Recipe testing is an arduous and often expensive process: While some cookbook authors have an army of recipe writers, testers, kitchen assistants, personal shoppers, even ghostwriters to pen their books, the rest of us are left with a cutting board, a knife, pens and paper, and a long day ahead, and I personally wouldn't have it any other way. I'm far to anal to put my work in the hands of someone else, and frankly, sometimes it's easier to fly solo. While I do have several fine volunteer recipe testers lined up to help me (mostly friends and family), this will only happen after I have tested them at least twice and butchered them all to hell (please reference the above photo). This process not only includes conceptualizing, writing, testing, and re-testing, but sometimes even total failure with a complete do-over.
It also involves assembling grocery lists, shopping, shopping some more, and then shopping some more. I know my grocery store produce guys, my butchers and my check-out gals, and I figure they're wondering why I'm there all the time.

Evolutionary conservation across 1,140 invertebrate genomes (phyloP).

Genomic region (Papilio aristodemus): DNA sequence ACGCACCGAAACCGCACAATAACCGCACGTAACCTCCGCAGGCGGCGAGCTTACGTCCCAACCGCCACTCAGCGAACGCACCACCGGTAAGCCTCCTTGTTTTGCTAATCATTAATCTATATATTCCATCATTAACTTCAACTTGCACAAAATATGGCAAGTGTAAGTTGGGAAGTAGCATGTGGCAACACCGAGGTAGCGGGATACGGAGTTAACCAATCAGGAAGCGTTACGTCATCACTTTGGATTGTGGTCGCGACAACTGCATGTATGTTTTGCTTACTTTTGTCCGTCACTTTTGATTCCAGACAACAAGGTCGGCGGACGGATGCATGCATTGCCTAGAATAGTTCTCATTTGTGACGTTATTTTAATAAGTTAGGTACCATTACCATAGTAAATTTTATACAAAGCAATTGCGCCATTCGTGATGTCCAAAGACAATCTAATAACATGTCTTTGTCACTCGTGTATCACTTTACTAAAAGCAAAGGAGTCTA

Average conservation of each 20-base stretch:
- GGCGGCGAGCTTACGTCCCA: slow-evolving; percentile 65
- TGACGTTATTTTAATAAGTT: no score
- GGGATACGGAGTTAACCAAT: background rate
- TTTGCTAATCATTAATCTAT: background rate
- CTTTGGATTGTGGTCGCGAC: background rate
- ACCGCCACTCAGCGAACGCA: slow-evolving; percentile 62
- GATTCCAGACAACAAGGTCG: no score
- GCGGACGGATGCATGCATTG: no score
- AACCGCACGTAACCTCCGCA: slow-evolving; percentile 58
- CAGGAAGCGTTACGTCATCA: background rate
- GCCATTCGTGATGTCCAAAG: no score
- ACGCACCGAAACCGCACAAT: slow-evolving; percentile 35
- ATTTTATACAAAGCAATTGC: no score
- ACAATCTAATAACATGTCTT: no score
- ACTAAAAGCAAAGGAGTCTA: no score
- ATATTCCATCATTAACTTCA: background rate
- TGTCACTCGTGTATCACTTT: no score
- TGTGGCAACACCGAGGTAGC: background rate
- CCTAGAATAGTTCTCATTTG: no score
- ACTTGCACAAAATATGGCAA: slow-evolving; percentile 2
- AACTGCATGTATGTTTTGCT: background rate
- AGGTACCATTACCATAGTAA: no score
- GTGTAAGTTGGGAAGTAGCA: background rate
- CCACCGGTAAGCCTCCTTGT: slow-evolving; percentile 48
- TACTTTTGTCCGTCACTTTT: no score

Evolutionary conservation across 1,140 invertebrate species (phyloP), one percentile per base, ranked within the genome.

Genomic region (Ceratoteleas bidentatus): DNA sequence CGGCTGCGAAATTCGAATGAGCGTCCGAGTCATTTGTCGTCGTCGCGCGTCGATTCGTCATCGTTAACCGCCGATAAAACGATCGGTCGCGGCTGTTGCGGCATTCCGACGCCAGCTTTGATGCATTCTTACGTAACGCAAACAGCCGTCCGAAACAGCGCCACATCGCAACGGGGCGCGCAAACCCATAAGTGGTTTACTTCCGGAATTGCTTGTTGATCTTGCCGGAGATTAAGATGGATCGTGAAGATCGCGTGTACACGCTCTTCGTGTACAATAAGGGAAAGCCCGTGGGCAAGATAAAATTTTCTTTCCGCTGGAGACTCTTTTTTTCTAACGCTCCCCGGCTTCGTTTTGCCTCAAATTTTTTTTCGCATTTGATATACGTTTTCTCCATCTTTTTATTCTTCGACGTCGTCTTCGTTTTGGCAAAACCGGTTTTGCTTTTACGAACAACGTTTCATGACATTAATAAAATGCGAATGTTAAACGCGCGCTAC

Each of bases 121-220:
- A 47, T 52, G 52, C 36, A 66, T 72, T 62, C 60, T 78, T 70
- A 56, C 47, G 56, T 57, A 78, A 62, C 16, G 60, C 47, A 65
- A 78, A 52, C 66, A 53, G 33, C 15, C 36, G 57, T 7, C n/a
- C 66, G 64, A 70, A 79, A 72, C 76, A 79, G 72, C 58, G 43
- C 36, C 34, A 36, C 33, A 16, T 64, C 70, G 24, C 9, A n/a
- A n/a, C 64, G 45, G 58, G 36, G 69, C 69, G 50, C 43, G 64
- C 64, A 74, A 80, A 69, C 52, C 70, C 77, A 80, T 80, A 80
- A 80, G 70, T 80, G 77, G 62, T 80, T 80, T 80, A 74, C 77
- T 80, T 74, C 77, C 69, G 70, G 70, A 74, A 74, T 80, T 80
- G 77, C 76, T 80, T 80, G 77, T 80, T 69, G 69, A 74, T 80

What many people may not realize is that all of these trips to the grocery store I pay for myself and they can get seriously expensive after weekly visits for months on end. But you got a big advance, so what's the problem, you ask? I did get an advance, but it wasn't "big" or anywhere on par with a Rachael Ray six-plus figure deal. It was average, and on par with what other cookbook authors who aren't celebs tend to make, and while I am thankful for the cushion, I will also need every penny of it.